Hegemony, the dominance of one group over another, often supported by legitimating norms and ideas. The term hegemony is today often used as shorthand to describe the relatively dominant position of a particular set of ideas and their associated tendency to become commonsensical and intuitive, thereby inhibiting the dissemination or even the articulation of alternative ideas. The associated term hegemon is used to identify the actor, group, class, or state that exercises hegemonic power or that is responsible for the dissemination of hegemonic ideas.
Hegemony derives from a Greek term that translates simply as “dominance over” and that was used to describe relations between city-states. Its use in political analysis was somewhat limited until its intensive discussion by the Italian politician and philosopher Antonio Gramsci. Gramsci’s discussion of hegemony followed from his attempts to understand the survival of the capitalist state in the most-advanced Western countries. As a follower of Karl Marx, Gramsci understood the predominant mode of rule as class rule and was interested in explaining the ways in which concrete institutional forms and material relations of production came to prominence. The supremacy of a class and thus the reproduction of its associated mode of production could be obtained by brute domination or coercion. Yet, Gramsci’s key observation was that in advanced capitalist societies the perpetuation of class rule was achieved through largely consensual means—through intellectual and moral leadership. Gramsci’s analysis of hegemony thus involves an analysis of the ways in which such capitalist ideas are disseminated and accepted as commonsensical and normal. A hegemonic class is one that is able to attain the consent of other social forces, and the retention of this consent is an ongoing project. To secure this consent requires a group to understand its own interests in relation to the mode of production, as well as the motivations, aspirations, and interests of other groups. Under capitalism, Gramsci observed the relentless contribution of civil society institutions to the shaping of mass cognitions. Via his concept of the national-popular, he also showed how hegemony required the articulation and distribution of popular ideas beyond narrow class interests.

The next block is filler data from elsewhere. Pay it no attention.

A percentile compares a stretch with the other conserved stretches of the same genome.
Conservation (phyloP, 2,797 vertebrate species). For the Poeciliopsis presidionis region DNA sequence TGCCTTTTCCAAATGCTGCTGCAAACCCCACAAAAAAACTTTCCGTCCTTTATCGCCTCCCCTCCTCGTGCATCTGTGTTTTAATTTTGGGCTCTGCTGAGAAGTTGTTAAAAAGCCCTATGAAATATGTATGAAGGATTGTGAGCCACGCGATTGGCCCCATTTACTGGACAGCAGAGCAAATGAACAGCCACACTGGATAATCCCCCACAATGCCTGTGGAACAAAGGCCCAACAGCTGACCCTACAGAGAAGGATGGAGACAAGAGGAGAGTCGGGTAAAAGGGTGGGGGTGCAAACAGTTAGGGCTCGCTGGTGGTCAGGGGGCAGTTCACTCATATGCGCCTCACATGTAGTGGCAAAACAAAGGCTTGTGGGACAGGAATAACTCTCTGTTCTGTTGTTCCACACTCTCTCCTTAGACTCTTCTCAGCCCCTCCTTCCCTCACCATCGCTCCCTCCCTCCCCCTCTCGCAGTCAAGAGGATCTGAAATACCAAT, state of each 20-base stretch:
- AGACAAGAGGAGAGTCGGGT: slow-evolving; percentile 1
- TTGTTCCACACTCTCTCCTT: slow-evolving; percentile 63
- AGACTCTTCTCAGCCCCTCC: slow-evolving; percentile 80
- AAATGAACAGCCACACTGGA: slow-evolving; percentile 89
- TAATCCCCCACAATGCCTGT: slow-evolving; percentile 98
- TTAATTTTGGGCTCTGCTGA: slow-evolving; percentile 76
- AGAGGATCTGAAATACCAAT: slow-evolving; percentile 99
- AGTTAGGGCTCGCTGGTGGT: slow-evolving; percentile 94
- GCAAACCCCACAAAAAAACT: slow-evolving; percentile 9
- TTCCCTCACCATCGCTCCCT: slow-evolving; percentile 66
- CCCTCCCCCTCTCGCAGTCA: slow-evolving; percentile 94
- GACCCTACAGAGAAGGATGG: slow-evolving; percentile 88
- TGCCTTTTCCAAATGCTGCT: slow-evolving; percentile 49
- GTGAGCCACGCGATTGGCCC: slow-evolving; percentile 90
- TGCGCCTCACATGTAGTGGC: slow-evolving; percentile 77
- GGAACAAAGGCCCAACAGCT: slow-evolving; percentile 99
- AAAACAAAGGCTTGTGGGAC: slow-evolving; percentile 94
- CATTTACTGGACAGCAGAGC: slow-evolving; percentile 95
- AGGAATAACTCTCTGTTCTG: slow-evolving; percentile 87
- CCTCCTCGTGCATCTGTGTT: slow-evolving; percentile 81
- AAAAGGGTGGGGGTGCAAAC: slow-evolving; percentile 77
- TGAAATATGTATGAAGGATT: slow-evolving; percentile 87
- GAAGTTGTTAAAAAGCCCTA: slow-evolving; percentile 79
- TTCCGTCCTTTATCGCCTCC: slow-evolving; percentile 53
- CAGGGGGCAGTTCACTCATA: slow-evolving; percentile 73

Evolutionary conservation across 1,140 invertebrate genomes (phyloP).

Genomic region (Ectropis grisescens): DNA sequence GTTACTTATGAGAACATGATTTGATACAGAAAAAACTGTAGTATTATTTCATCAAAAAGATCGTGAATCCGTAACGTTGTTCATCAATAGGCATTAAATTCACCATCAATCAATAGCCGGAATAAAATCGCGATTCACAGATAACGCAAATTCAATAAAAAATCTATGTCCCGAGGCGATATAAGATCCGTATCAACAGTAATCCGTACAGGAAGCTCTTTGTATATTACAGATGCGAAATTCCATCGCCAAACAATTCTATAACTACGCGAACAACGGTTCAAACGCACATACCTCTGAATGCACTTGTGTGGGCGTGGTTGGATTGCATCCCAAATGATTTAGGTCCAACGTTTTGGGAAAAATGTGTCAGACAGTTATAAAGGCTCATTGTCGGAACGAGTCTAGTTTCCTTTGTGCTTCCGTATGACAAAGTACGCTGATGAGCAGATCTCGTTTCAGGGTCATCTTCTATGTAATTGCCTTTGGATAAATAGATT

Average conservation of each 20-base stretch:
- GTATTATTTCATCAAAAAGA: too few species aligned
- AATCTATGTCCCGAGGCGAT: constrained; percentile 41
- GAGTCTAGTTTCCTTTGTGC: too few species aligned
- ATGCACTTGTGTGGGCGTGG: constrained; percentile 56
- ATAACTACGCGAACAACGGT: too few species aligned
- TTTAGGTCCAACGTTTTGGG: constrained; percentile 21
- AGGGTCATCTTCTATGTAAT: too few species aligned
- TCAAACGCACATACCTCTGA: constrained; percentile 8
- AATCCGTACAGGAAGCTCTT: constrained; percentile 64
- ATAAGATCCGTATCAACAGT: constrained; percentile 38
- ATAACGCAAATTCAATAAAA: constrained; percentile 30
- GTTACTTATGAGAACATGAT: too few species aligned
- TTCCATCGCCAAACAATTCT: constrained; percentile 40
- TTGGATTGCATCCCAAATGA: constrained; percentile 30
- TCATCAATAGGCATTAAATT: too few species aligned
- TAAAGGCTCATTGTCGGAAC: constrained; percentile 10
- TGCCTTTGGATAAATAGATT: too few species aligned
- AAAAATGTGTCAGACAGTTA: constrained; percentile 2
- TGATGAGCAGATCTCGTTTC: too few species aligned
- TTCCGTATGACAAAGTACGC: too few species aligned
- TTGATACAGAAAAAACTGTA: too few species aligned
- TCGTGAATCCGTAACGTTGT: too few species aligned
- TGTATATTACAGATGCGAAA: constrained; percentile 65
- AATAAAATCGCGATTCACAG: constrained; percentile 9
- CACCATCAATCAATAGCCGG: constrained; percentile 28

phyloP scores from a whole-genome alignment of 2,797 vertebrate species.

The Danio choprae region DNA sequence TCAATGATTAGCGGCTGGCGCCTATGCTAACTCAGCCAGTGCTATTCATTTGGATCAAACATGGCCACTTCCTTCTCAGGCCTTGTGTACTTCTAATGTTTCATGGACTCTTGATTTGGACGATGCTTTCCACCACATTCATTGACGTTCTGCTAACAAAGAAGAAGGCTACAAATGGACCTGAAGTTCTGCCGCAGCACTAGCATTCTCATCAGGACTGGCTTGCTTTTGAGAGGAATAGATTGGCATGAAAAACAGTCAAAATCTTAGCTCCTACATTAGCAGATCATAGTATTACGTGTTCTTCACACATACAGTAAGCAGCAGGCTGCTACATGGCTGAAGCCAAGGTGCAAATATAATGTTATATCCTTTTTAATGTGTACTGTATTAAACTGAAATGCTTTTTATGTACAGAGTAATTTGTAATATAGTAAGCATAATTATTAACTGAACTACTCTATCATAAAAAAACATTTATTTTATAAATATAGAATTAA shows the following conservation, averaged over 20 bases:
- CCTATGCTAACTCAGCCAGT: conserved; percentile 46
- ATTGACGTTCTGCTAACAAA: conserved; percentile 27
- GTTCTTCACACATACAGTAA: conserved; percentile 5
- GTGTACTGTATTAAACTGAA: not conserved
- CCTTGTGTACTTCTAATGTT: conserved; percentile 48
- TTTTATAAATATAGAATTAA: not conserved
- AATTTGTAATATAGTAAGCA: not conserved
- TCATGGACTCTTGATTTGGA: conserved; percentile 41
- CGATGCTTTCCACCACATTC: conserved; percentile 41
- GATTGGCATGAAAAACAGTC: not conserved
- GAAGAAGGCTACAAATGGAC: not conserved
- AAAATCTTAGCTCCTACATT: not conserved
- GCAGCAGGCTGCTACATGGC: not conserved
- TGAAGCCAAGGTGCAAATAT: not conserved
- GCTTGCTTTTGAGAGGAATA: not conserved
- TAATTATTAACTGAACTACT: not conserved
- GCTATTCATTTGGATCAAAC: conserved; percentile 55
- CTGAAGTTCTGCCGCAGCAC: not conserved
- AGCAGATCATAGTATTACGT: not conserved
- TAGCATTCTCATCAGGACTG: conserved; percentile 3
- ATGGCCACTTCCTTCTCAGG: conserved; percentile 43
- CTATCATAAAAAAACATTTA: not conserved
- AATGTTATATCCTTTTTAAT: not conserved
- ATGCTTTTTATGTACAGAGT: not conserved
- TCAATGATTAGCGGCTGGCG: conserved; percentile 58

Gramsci, Antonio. Selections from the Prison Notebooks.